Eragrostis tef

Eragrostis tef (Zuccagni) Trotter

Common Names

Teff

Languages: English

Overview

Comprehensive Description

The millet known as tef (Eragrostis tef) is a minor cereal crop on a global scale, but a major food grain in Ethiopia  and Eritrea. In 2003–2004, for example, this grass was planted on around 2 million hectares, accounting for 28% of the 8 cereal crops grown in Ethiopia, and yielded more than 1.5 million metric tons. Tef can be grown under a wide range of conditions, including situations not suitable for other cereals. However, the national average yield of tef is very low, less than one metric ton per hectare, and the development of higher yielding cultivars would be very beneficial. The primary use of tef is for grinding into flour to make injera, the spongy fermented flat bread that is a staple food for most Ethiopians. In addition, the vegetative portions of the plant are an important source of fodder for livestock. Tef and several other Eragrostis species have been introduced to many other African countries, India, the United States, and Australia, mainly as specialty foods and forage crops. (Ayele et al. 1996; Zeller 2003; Yu et al. 2006 and references therein; Yu et al. 2007)

Tef has been grown in the Horn of Africa for at least 2,000 years. The domestication history of tef appears to be different from that of some other cereals (a factor which may explain the difficulty encountered in identifying many Eragrostis seeds in archaeological samples). In contrast to the domestication of many grains, selection of large seed size and intensified tillage were not key factors in tef domestication. Early cultivators were likely selecting for increased branching and higher percentage seed set under conditions of minimal tillage. (D'Andrea 2008)

Author(s): Shapiro, Leo
Rights holder(s): Shapiro, Leo

Description

Genetics

Yu et al. (2006) constructed and analyzed an expressed sequence tag (EST) library as a resource for genetic research on tef. All tef cultivars that have been assessed are tetraploid, with a base chromosome number of 10 (2n = 4x = 40). The genome size of tef is roughly 50% larger than that of rice, small enough that it should be amenable to molecular mapping and analysis. (Ayele et al. 1996)  Yu et al. (2007) mapped agronomically important quantitative trait loci for use in marker-assisted breeding programs.

Author(s): Shapiro, Leo
Rights holder(s): Shapiro, Leo

Evolution and Systematics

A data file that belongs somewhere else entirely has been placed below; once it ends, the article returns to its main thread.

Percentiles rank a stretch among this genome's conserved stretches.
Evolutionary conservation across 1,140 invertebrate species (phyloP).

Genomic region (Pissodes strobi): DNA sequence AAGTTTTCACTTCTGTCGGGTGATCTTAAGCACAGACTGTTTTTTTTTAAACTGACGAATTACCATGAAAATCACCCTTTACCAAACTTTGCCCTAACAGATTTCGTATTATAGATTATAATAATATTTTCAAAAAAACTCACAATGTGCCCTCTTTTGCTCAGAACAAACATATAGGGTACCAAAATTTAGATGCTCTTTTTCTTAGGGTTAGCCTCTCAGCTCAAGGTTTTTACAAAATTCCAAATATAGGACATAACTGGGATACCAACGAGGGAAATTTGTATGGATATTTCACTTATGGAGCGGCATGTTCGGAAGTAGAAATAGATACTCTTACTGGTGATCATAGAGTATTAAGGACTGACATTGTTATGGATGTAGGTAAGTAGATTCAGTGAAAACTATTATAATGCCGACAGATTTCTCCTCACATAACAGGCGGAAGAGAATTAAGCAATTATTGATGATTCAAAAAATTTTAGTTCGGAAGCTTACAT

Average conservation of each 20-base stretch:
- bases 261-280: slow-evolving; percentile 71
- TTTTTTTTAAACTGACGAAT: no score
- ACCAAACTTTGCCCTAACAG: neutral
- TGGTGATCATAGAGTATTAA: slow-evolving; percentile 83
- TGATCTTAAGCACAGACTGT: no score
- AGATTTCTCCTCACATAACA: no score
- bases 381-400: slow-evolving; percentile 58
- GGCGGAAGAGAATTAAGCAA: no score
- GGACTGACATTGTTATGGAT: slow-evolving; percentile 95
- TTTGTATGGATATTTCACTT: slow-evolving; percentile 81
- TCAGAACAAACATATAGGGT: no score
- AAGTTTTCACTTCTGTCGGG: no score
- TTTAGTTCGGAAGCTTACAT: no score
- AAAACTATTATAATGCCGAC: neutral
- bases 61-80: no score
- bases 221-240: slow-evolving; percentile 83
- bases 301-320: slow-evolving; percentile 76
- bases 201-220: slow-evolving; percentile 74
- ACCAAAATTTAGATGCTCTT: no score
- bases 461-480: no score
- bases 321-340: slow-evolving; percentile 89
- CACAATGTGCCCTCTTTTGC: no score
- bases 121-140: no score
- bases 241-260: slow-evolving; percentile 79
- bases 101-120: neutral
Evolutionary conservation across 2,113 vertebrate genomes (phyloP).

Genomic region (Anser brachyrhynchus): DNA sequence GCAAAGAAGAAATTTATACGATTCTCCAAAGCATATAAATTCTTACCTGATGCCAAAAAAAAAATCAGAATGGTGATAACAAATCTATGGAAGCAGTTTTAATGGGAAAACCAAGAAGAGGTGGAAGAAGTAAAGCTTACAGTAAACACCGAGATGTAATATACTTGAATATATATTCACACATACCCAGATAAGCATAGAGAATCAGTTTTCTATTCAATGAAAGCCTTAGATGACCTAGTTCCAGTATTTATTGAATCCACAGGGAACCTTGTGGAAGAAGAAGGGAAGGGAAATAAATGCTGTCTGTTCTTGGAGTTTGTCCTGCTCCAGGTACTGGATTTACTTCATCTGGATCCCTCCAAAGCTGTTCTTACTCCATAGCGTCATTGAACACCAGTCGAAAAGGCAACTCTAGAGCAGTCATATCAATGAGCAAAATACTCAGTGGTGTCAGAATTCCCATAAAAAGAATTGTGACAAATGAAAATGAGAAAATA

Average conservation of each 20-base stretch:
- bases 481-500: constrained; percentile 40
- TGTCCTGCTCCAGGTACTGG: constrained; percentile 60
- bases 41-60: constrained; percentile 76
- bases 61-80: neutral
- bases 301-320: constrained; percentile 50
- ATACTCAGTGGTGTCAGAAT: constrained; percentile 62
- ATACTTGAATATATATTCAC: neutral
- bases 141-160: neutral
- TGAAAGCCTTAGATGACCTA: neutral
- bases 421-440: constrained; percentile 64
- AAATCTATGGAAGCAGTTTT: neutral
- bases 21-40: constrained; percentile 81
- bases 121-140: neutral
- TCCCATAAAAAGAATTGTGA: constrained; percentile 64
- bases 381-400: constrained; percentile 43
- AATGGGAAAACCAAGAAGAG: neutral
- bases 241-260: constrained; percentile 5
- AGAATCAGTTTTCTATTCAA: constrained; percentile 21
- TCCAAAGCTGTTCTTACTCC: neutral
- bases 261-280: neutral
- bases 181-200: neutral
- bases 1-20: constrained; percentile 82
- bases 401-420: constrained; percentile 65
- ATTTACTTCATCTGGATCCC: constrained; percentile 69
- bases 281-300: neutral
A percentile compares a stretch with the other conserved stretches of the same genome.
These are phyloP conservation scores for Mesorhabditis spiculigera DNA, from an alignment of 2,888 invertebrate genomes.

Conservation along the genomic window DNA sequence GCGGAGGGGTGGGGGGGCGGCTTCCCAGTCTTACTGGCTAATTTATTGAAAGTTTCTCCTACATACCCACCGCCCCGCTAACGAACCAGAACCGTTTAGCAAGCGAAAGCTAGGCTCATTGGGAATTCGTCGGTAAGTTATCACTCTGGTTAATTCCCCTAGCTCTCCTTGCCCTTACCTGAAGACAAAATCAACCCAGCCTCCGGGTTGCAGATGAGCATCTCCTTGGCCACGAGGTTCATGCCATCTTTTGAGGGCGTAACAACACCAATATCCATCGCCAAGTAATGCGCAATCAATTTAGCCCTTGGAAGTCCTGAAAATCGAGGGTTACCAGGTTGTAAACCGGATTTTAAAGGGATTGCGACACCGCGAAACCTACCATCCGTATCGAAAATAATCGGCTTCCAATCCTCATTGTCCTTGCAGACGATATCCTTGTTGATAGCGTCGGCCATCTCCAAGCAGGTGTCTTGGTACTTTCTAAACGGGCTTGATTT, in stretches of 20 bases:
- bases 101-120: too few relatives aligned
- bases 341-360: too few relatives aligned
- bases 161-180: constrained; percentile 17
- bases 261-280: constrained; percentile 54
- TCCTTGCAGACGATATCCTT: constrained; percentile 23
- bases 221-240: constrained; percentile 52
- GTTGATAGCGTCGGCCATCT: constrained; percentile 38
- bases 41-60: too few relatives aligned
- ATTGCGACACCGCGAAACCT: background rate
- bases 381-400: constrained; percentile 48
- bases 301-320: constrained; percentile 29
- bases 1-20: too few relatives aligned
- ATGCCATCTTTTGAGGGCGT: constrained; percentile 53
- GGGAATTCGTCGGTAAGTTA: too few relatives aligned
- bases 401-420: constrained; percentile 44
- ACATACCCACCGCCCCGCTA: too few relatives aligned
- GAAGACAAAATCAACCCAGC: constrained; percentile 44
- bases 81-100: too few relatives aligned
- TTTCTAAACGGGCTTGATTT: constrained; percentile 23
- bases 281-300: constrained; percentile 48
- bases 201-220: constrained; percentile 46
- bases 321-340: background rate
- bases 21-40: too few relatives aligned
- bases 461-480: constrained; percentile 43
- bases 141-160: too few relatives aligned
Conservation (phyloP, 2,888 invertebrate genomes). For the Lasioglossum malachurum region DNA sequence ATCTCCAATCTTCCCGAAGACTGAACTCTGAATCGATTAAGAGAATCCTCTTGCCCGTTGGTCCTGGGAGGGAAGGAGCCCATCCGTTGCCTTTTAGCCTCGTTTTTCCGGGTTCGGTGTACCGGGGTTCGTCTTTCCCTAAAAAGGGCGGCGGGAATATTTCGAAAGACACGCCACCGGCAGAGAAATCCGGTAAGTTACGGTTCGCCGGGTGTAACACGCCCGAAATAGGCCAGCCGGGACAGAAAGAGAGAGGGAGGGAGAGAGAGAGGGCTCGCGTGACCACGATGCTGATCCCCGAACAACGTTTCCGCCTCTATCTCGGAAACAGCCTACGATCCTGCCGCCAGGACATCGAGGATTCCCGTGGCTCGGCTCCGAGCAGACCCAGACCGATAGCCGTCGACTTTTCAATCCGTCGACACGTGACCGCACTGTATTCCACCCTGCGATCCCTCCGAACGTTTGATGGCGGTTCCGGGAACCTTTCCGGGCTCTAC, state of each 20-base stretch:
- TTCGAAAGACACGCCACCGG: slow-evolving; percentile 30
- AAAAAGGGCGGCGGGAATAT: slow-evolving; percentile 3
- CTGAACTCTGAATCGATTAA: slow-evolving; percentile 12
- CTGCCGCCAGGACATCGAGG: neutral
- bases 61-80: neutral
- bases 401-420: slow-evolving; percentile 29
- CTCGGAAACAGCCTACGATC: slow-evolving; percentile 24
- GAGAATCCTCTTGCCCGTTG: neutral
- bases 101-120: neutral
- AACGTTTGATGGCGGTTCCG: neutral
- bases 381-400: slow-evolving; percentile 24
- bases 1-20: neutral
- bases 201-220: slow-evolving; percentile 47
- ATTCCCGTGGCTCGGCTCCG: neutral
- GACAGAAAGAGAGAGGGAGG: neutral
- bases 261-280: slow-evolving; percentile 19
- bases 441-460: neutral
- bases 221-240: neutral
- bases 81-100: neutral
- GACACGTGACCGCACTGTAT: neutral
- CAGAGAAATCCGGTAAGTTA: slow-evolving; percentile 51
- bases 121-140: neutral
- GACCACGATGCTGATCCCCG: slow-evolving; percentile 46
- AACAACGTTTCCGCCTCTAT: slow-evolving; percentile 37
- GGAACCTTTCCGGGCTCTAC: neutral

Systematics and Taxonomy

The direct wild progenitor of Eragrostis tef is generally believed to be E. pilosa, a weedy species that occurs throughout the world in tropical and temperate regions and is common in Ethiopia. The only documented and consistent morphological distinction between E. pilosa and E. tef is spikelet shattering. The multi-floreted spikelets of E. pilosa readily break apart at maturity as a natural mechanism of seed dispersal, whereas the lemmas, paleas, and caryopses of E. tef remain attached to the rachis at maturity, which facilitates harvesting. Because of its importance in allowing farmers to control seed dispersal, the transition from shattering to non-shattering is one of the most common features seen in the domestication of grains. (Ingram and Doyle 2003)

Author(s): Shapiro, Leo
Rights holder(s): Shapiro, Leo

Relevance

Uses

Tef has been grown in the Horn of Africa for at least 2,000 years. The domestication history of tef appears to be different from that of some other cereals (a factor which may explain the preponderance of indeterminate Eragrostis seeds in archaeological samples). Selection of large seed size and intensified tillage were not key factors in tef domestication. Early cultivators were likely selecting for increased branching and higher percentage seed set under conditions of minimal tillage. (D'Andrea 2008)

Author(s): Shapiro, Leo
Rights holder(s): Shapiro, Leo

Taxonomy

  • Eragrostis abyssinica (Jacq.) Link (synonym)
  • Poa tef Zuccagni (synonym)

References

Ayele, M., Doležel J., VanDuren M., Brunner H., & Zapata-Arias F. J. (1996).  Flow cytometric analysis of nuclear genome of the Ethiopian cereal Tef [Eragrostis tef (Zucc.) Trotter]. Genetica. 98, 211-215.
D'Andrea, A. C. (2008).  T'ef (Eragrostis tef) in Ancient Agricultural Systems of Highland Ethiopia. Economic Botany. 62, 547-566.
Ingram, A. L., & Doyle J. J. (2003).  The Origin and Evolution of Eragrostis tef (Poaceae) and Related Polyploids: Evidence fromNuclear Waxy and Plastid rps16. American Journal of Botany. 90, 116-122.
Yu, J. - K., Graznak E., Breseghello F., Tefera H., & Sorrells M. E. (2007).  QTL mapping of agronomic traits in tef [Eragrostis tef (Zucc) Trotter]. BMC Plant Biology. 7:30,
Yu, J. - K., Sun Q., LaRota M., Edwards H., Tefera H., & Sorrells M. E. (2006).  Expressed sequence tag analysis in tef (Eragrostis tef (Zucc) Trotter). Genome. 49, 365-372.
Zeller, F. J. (2003).  Utilization, genetics and breeding of small-seeded millets: 5. Tef [Eragrostis tef (Zucc.) trotter] . JOURNAL OF APPLIED BOTANY-ANGEWANDTE BOTANIK . 77, 47-52.